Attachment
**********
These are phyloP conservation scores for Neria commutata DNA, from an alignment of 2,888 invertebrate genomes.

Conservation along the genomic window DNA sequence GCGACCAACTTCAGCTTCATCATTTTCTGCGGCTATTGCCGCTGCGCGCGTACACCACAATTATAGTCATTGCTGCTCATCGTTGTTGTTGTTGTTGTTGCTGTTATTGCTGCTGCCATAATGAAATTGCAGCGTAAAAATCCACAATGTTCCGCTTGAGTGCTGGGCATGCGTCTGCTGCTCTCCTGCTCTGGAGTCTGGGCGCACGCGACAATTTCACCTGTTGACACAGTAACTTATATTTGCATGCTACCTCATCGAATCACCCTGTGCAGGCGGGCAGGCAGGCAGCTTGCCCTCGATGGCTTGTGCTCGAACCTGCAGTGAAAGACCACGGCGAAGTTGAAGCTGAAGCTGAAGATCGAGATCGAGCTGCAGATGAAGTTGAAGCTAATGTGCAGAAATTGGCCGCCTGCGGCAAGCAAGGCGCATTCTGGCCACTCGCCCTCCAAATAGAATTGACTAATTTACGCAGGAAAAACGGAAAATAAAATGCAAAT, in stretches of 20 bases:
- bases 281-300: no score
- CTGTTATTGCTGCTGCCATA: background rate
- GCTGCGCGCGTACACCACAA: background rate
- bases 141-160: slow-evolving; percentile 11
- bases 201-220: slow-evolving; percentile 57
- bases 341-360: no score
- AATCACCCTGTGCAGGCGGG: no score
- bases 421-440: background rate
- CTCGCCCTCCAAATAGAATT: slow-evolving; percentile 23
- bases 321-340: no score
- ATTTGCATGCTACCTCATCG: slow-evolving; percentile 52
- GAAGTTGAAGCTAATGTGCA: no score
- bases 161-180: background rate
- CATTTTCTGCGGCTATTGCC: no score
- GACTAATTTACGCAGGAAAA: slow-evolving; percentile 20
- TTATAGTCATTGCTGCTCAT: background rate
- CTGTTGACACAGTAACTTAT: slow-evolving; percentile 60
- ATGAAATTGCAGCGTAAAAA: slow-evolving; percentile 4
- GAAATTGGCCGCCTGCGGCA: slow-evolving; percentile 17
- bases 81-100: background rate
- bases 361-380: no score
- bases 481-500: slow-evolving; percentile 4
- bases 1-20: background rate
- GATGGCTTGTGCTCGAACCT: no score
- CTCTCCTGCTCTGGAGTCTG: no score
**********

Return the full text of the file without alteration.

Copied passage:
These are phyloP conservation scores for Neria commutata DNA, from an alignment of 2,888 invertebrate genomes.

Conservation along the genomic window DNA sequence GCGACCAACTTCAGCTTCATCATTTTCTGCGGCTATTGCCGCTGCGCGCGTACACCACAATTATAGTCATTGCTGCTCATCGTTGTTGTTGTTGTTGTTGCTGTTATTGCTGCTGCCATAATGAAATTGCAGCGTAAAAATCCACAATGTTCCGCTTGAGTGCTGGGCATGCGTCTGCTGCTCTCCTGCTCTGGAGTCTGGGCGCACGCGACAATTTCACCTGTTGACACAGTAACTTATATTTGCATGCTACCTCATCGAATCACCCTGTGCAGGCGGGCAGGCAGGCAGCTTGCCCTCGATGGCTTGTGCTCGAACCTGCAGTGAAAGACCACGGCGAAGTTGAAGCTGAAGCTGAAGATCGAGATCGAGCTGCAGATGAAGTTGAAGCTAATGTGCAGAAATTGGCCGCCTGCGGCAAGCAAGGCGCATTCTGGCCACTCGCCCTCCAAATAGAATTGACTAATTTACGCAGGAAAAACGGAAAATAAAATGCAAAT, in stretches of 20 bases:
- bases 281-300: no score
- CTGTTATTGCTGCTGCCATA: background rate
- GCTGCGCGCGTACACCACAA: background rate
- bases 141-160: slow-evolving; percentile 11
- bases 201-220: slow-evolving; percentile 57
- bases 341-360: no score
- AATCACCCTGTGCAGGCGGG: no score
- bases 421-440: background rate
- CTCGCCCTCCAAATAGAATT: slow-evolving; percentile 23
- bases 321-340: no score
- ATTTGCATGCTACCTCATCG: slow-evolving; percentile 52
- GAAGTTGAAGCTAATGTGCA: no score
- bases 161-180: background rate
- CATTTTCTGCGGCTATTGCC: no score
- GACTAATTTACGCAGGAAAA: slow-evolving; percentile 20
- TTATAGTCATTGCTGCTCAT: background rate
- CTGTTGACACAGTAACTTAT: slow-evolving; percentile 60
- ATGAAATTGCAGCGTAAAAA: slow-evolving; percentile 4
- GAAATTGGCCGCCTGCGGCA: slow-evolving; percentile 17
- bases 81-100: background rate
- bases 361-380: no score
- bases 481-500: slow-evolving; percentile 4
- bases 1-20: background rate
- GATGGCTTGTGCTCGAACCT: no score
- CTCTCCTGCTCTGGAGTCTG: no score